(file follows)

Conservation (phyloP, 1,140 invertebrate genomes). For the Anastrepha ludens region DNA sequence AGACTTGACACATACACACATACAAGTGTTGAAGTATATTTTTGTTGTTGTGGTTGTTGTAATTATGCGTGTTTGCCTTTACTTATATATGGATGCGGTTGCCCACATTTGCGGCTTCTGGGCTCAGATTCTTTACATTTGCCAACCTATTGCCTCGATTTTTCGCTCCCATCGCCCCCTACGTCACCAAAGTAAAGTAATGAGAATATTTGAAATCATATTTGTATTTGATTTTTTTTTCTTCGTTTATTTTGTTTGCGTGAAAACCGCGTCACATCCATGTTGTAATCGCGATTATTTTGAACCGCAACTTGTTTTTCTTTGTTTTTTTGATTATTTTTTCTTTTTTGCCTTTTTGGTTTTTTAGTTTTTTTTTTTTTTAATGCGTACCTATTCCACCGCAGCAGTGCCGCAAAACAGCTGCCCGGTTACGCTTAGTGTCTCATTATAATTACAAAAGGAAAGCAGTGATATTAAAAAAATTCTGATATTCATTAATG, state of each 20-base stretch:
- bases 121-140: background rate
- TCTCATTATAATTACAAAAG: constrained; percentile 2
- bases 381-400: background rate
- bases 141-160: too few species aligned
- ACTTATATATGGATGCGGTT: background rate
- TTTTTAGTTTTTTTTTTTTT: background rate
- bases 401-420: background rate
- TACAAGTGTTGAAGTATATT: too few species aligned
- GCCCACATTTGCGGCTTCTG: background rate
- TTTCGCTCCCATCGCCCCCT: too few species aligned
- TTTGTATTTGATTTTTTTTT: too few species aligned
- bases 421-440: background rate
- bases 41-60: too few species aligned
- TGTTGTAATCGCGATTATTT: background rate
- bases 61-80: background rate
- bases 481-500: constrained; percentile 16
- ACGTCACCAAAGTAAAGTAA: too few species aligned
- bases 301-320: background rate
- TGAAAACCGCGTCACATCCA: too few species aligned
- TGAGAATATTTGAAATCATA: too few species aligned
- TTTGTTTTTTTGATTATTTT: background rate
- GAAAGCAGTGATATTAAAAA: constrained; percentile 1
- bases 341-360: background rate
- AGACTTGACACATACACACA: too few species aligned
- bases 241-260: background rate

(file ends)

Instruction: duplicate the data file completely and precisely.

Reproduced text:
Conservation (phyloP, 1,140 invertebrate genomes). For the Anastrepha ludens region DNA sequence AGACTTGACACATACACACATACAAGTGTTGAAGTATATTTTTGTTGTTGTGGTTGTTGTAATTATGCGTGTTTGCCTTTACTTATATATGGATGCGGTTGCCCACATTTGCGGCTTCTGGGCTCAGATTCTTTACATTTGCCAACCTATTGCCTCGATTTTTCGCTCCCATCGCCCCCTACGTCACCAAAGTAAAGTAATGAGAATATTTGAAATCATATTTGTATTTGATTTTTTTTTCTTCGTTTATTTTGTTTGCGTGAAAACCGCGTCACATCCATGTTGTAATCGCGATTATTTTGAACCGCAACTTGTTTTTCTTTGTTTTTTTGATTATTTTTTCTTTTTTGCCTTTTTGGTTTTTTAGTTTTTTTTTTTTTTAATGCGTACCTATTCCACCGCAGCAGTGCCGCAAAACAGCTGCCCGGTTACGCTTAGTGTCTCATTATAATTACAAAAGGAAAGCAGTGATATTAAAAAAATTCTGATATTCATTAATG, state of each 20-base stretch:
- bases 121-140: background rate
- TCTCATTATAATTACAAAAG: constrained; percentile 2
- bases 381-400: background rate
- bases 141-160: too few species aligned
- ACTTATATATGGATGCGGTT: background rate
- TTTTTAGTTTTTTTTTTTTT: background rate
- bases 401-420: background rate
- TACAAGTGTTGAAGTATATT: too few species aligned
- GCCCACATTTGCGGCTTCTG: background rate
- TTTCGCTCCCATCGCCCCCT: too few species aligned
- TTTGTATTTGATTTTTTTTT: too few species aligned
- bases 421-440: background rate
- bases 41-60: too few species aligned
- TGTTGTAATCGCGATTATTT: background rate
- bases 61-80: background rate
- bases 481-500: constrained; percentile 16
- ACGTCACCAAAGTAAAGTAA: too few species aligned
- bases 301-320: background rate
- TGAAAACCGCGTCACATCCA: too few species aligned
- TGAGAATATTTGAAATCATA: too few species aligned
- TTTGTTTTTTTGATTATTTT: background rate
- GAAAGCAGTGATATTAAAAA: constrained; percentile 1
- bases 341-360: background rate
- AGACTTGACACATACACACA: too few species aligned
- bases 241-260: background rate